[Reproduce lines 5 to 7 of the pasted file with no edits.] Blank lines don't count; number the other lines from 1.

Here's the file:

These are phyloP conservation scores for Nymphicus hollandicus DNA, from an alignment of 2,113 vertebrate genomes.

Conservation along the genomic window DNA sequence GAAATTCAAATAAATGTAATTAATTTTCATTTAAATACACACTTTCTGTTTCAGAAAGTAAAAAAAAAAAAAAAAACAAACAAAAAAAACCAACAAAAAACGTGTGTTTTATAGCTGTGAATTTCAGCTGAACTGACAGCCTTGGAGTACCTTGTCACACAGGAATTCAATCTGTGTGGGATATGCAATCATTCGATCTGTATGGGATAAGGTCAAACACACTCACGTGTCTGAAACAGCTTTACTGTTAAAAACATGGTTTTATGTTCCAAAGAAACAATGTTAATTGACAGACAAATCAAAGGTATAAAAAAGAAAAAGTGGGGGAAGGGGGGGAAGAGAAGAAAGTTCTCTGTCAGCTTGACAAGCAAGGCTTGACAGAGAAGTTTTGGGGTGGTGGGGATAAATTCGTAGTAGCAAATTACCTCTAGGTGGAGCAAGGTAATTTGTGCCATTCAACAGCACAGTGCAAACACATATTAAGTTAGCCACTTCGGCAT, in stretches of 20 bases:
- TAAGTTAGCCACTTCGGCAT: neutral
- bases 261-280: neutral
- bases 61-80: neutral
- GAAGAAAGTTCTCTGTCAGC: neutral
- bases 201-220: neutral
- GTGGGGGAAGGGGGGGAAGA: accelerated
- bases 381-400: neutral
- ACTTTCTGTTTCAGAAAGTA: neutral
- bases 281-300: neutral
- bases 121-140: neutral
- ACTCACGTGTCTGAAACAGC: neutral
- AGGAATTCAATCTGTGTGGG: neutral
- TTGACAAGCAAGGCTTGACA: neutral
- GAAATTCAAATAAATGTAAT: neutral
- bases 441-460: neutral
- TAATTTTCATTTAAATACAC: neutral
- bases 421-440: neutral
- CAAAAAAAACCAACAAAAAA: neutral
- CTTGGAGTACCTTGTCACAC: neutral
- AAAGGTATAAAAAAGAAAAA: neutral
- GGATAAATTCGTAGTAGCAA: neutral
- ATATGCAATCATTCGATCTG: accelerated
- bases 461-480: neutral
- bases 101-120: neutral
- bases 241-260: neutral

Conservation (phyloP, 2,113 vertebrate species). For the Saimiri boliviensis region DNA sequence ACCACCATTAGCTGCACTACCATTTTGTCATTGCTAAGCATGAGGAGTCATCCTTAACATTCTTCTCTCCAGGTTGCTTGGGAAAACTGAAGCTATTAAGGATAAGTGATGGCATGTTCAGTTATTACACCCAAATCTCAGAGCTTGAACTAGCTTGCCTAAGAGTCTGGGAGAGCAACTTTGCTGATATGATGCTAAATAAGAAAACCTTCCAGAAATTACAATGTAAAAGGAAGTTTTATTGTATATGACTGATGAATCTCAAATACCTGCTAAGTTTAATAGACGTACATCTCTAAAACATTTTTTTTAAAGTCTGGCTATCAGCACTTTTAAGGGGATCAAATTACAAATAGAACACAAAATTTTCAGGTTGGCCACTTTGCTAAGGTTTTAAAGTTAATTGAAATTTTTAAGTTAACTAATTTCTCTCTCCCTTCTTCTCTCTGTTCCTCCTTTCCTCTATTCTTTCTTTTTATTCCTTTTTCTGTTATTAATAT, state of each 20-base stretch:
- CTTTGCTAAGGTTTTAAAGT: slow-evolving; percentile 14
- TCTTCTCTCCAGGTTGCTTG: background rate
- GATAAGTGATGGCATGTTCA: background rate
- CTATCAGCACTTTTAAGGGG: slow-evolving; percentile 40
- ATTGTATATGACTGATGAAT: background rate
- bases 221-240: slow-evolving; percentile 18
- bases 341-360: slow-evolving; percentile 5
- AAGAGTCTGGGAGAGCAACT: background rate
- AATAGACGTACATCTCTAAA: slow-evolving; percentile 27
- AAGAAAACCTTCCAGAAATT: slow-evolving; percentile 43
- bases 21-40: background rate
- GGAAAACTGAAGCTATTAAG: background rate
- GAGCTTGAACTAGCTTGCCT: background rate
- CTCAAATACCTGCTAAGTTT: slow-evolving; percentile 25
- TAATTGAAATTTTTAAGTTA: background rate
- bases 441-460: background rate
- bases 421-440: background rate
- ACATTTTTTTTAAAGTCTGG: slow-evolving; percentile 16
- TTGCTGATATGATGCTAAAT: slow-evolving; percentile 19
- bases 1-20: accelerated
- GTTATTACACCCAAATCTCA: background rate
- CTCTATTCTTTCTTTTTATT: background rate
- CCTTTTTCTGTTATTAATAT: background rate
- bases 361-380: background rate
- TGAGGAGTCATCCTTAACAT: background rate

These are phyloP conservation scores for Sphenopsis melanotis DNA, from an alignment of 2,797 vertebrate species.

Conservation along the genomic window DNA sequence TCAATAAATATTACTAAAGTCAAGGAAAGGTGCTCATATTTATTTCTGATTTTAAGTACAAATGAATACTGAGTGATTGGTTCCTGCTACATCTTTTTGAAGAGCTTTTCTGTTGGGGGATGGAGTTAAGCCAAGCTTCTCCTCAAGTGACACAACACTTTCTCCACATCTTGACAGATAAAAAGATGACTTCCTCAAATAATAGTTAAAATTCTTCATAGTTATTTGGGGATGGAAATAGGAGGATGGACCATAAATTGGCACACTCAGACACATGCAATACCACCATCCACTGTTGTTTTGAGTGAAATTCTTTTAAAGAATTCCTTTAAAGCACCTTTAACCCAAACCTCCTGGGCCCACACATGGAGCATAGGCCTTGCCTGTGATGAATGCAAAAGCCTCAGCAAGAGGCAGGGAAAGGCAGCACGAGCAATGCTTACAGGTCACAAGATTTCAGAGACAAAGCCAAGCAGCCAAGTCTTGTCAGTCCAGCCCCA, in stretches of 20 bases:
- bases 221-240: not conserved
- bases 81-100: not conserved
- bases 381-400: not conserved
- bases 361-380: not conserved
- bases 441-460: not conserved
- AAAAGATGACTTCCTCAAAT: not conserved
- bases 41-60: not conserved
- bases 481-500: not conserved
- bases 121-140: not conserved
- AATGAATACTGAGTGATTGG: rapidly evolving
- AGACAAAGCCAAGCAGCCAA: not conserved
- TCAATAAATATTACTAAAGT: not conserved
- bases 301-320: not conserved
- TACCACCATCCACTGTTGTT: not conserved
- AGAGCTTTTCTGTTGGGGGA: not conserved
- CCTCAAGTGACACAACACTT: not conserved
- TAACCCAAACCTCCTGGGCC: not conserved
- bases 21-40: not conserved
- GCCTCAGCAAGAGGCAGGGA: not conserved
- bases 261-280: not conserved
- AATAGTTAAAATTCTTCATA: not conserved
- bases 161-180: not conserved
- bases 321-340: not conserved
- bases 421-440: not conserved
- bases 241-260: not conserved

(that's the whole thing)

- bases 61-80: neutral
- GAAGAAAGTTCTCTGTCAGC: neutral
- bases 201-220: neutral